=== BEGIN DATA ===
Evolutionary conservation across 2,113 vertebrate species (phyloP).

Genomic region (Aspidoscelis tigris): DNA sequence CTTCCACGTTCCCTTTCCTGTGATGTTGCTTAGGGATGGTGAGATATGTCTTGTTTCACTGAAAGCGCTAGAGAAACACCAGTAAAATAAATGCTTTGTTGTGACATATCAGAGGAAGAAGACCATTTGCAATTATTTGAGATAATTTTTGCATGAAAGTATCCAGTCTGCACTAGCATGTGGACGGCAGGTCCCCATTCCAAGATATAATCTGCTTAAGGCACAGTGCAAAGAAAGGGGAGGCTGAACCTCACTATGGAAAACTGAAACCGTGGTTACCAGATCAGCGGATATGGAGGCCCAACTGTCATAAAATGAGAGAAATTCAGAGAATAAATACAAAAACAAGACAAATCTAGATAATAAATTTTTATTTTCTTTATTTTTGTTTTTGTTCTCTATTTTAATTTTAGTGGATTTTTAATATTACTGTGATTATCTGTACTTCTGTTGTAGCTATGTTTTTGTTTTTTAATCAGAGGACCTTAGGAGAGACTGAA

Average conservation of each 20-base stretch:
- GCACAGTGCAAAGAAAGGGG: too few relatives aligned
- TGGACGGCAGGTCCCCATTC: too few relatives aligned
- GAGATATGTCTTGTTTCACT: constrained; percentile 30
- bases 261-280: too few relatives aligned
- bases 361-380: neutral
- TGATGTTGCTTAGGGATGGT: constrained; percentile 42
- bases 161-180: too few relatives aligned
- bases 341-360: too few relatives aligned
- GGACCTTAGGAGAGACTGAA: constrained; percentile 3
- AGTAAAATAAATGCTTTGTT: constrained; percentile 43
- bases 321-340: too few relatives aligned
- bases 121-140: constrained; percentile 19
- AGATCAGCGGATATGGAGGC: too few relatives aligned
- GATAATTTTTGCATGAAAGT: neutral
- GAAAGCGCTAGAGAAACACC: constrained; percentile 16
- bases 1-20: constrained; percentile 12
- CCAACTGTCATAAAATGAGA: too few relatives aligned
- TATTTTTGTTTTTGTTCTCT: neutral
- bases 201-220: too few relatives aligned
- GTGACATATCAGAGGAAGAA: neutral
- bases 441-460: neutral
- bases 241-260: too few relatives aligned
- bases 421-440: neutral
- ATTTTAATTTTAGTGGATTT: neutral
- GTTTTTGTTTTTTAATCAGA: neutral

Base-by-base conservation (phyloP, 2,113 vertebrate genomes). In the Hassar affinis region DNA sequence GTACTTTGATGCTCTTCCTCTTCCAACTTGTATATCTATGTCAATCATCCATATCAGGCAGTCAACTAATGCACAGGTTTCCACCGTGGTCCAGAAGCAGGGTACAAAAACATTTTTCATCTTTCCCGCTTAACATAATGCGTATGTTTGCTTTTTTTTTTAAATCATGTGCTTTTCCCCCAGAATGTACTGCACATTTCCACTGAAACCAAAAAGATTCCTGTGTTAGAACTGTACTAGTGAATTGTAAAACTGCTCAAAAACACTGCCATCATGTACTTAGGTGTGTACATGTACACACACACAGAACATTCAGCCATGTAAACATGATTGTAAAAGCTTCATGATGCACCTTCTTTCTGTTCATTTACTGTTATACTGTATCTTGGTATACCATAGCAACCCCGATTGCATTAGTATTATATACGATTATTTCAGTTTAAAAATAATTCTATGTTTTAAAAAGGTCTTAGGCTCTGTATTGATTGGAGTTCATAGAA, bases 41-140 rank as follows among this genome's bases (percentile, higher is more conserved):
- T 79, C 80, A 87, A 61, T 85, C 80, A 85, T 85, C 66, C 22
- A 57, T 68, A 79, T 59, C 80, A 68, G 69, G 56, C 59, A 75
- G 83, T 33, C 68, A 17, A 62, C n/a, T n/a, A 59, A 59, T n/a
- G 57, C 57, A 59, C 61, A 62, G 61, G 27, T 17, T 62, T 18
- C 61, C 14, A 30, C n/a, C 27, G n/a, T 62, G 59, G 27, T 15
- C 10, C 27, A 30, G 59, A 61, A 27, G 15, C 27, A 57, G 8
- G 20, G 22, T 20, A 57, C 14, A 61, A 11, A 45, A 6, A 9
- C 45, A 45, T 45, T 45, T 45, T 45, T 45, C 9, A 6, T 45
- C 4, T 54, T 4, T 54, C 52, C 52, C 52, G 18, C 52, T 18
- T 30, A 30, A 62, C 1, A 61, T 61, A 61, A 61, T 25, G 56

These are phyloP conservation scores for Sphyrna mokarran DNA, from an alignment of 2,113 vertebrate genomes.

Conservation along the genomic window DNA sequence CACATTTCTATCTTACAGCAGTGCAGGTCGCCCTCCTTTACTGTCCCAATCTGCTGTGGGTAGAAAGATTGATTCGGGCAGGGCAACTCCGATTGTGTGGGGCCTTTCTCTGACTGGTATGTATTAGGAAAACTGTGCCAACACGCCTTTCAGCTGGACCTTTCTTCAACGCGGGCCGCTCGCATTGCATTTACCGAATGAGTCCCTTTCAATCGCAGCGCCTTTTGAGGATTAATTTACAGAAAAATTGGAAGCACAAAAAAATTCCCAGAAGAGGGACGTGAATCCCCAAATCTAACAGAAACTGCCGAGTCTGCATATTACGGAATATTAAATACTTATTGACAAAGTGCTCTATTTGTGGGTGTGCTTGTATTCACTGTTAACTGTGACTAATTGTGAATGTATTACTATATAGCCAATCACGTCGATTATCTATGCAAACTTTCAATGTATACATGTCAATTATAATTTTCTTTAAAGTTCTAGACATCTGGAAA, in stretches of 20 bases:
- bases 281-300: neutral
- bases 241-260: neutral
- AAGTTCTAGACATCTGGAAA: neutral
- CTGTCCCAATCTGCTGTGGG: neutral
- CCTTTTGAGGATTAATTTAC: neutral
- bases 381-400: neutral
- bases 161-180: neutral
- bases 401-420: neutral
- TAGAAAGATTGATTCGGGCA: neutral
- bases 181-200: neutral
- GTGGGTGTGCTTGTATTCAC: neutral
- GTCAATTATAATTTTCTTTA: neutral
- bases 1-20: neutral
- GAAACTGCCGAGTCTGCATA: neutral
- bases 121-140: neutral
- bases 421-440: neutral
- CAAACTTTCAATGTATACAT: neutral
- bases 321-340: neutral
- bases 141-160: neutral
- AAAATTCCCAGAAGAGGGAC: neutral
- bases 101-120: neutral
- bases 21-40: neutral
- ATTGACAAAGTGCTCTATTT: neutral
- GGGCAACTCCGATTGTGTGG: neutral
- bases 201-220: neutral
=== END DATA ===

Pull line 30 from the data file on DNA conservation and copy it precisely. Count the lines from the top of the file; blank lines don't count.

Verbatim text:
- T 79, C 80, A 87, A 61, T 85, C 80, A 85, T 85, C 66, C 22